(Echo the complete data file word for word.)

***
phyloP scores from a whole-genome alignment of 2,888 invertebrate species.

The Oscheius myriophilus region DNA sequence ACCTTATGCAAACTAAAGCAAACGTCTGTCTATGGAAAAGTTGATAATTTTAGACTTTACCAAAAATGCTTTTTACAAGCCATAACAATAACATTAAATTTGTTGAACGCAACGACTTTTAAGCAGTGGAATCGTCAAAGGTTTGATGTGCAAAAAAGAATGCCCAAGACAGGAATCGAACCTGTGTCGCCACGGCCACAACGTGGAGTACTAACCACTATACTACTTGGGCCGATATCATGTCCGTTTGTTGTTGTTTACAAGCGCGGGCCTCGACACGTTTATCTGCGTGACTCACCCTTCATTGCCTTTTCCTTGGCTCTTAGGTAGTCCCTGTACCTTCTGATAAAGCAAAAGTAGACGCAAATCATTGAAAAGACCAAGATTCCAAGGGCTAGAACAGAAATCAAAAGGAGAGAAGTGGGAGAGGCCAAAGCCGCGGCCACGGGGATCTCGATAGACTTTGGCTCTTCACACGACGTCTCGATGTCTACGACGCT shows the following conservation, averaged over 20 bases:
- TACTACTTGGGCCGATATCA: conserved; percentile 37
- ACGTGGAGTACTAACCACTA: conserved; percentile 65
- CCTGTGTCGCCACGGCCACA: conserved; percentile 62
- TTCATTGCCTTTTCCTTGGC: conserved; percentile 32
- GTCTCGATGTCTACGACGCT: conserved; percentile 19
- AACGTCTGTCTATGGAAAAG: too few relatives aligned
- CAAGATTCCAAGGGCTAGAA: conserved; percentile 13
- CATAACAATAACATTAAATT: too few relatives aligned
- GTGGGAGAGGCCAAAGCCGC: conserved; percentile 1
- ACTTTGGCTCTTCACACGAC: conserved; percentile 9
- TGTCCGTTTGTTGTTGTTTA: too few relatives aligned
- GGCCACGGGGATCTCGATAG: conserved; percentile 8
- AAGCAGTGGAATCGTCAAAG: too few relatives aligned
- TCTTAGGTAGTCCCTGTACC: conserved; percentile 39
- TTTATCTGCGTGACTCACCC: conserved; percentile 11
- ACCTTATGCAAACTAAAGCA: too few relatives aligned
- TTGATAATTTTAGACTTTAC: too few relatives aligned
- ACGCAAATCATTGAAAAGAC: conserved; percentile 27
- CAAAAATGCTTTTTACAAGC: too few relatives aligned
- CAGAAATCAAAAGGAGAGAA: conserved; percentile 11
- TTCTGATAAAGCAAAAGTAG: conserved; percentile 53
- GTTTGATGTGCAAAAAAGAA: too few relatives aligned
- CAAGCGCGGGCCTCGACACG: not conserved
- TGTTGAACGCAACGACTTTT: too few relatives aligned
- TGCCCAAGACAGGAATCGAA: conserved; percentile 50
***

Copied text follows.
phyloP scores from a whole-genome alignment of 2,888 invertebrate species.

The Oscheius myriophilus region DNA sequence ACCTTATGCAAACTAAAGCAAACGTCTGTCTATGGAAAAGTTGATAATTTTAGACTTTACCAAAAATGCTTTTTACAAGCCATAACAATAACATTAAATTTGTTGAACGCAACGACTTTTAAGCAGTGGAATCGTCAAAGGTTTGATGTGCAAAAAAGAATGCCCAAGACAGGAATCGAACCTGTGTCGCCACGGCCACAACGTGGAGTACTAACCACTATACTACTTGGGCCGATATCATGTCCGTTTGTTGTTGTTTACAAGCGCGGGCCTCGACACGTTTATCTGCGTGACTCACCCTTCATTGCCTTTTCCTTGGCTCTTAGGTAGTCCCTGTACCTTCTGATAAAGCAAAAGTAGACGCAAATCATTGAAAAGACCAAGATTCCAAGGGCTAGAACAGAAATCAAAAGGAGAGAAGTGGGAGAGGCCAAAGCCGCGGCCACGGGGATCTCGATAGACTTTGGCTCTTCACACGACGTCTCGATGTCTACGACGCT shows the following conservation, averaged over 20 bases:
- TACTACTTGGGCCGATATCA: conserved; percentile 37
- ACGTGGAGTACTAACCACTA: conserved; percentile 65
- CCTGTGTCGCCACGGCCACA: conserved; percentile 62
- TTCATTGCCTTTTCCTTGGC: conserved; percentile 32
- GTCTCGATGTCTACGACGCT: conserved; percentile 19
- AACGTCTGTCTATGGAAAAG: too few relatives aligned
- CAAGATTCCAAGGGCTAGAA: conserved; percentile 13
- CATAACAATAACATTAAATT: too few relatives aligned
- GTGGGAGAGGCCAAAGCCGC: conserved; percentile 1
- ACTTTGGCTCTTCACACGAC: conserved; percentile 9
- TGTCCGTTTGTTGTTGTTTA: too few relatives aligned
- GGCCACGGGGATCTCGATAG: conserved; percentile 8
- AAGCAGTGGAATCGTCAAAG: too few relatives aligned
- TCTTAGGTAGTCCCTGTACC: conserved; percentile 39
- TTTATCTGCGTGACTCACCC: conserved; percentile 11
- ACCTTATGCAAACTAAAGCA: too few relatives aligned
- TTGATAATTTTAGACTTTAC: too few relatives aligned
- ACGCAAATCATTGAAAAGAC: conserved; percentile 27
- CAAAAATGCTTTTTACAAGC: too few relatives aligned
- CAGAAATCAAAAGGAGAGAA: conserved; percentile 11
- TTCTGATAAAGCAAAAGTAG: conserved; percentile 53
- GTTTGATGTGCAAAAAAGAA: too few relatives aligned
- CAAGCGCGGGCCTCGACACG: not conserved
- TGTTGAACGCAACGACTTTT: too few relatives aligned
- TGCCCAAGACAGGAATCGAA: conserved; percentile 50